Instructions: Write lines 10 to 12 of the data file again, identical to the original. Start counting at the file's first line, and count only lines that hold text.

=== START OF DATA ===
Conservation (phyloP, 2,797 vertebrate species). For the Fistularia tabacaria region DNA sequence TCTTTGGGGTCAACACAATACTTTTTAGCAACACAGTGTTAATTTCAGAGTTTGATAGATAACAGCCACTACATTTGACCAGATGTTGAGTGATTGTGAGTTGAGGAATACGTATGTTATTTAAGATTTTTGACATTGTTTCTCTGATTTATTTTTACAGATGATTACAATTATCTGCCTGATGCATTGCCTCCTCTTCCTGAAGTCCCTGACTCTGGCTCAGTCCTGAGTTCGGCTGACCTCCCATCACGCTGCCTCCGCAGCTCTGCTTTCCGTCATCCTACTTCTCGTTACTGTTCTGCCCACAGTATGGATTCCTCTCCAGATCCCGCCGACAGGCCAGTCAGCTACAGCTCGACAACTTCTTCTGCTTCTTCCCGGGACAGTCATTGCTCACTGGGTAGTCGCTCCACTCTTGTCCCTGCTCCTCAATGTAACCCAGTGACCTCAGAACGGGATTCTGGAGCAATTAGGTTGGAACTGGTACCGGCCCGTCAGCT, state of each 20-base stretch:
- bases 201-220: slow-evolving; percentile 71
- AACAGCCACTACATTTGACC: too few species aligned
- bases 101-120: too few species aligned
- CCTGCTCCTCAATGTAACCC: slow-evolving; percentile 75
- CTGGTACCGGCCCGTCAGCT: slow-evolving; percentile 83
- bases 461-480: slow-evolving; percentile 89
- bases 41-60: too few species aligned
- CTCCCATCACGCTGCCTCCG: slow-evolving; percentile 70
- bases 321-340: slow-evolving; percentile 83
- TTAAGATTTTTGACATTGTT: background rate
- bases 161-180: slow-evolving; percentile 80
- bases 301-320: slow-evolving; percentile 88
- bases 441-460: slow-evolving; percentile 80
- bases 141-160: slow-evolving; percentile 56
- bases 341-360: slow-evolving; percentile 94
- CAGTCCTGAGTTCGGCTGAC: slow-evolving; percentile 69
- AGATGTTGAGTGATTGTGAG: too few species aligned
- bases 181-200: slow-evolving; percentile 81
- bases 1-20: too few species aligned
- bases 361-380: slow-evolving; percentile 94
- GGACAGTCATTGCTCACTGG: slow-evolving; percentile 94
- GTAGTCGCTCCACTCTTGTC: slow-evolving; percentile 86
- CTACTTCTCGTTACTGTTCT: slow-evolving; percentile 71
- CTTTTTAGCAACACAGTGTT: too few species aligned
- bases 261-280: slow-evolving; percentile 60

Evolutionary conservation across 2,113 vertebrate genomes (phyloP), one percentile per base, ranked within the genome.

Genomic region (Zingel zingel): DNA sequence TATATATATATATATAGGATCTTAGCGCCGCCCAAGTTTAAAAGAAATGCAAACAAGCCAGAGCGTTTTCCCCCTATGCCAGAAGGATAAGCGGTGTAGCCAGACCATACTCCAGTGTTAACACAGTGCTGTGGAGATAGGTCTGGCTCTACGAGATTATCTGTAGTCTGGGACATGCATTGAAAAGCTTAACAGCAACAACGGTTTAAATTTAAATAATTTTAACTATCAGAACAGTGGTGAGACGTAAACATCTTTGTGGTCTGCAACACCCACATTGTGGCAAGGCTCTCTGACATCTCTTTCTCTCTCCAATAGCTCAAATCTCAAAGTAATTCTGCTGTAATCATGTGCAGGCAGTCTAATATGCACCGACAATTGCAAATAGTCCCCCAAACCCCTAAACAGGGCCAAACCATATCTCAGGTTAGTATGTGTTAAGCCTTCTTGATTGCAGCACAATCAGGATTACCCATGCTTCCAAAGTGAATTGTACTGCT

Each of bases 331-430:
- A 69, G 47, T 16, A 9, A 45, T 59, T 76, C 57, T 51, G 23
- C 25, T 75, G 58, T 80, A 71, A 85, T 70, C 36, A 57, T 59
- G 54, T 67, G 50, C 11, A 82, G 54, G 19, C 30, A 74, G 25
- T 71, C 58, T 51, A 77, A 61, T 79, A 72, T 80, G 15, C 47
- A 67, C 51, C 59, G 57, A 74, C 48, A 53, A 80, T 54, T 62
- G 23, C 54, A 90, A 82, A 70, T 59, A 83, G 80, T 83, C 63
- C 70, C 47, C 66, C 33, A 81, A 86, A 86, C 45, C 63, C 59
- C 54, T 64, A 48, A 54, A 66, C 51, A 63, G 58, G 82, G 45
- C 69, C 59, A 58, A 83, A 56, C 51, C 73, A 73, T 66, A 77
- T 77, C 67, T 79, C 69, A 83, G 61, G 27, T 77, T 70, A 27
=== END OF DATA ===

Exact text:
- bases 321-340: slow-evolving; percentile 83
- TTAAGATTTTTGACATTGTT: background rate
- bases 161-180: slow-evolving; percentile 80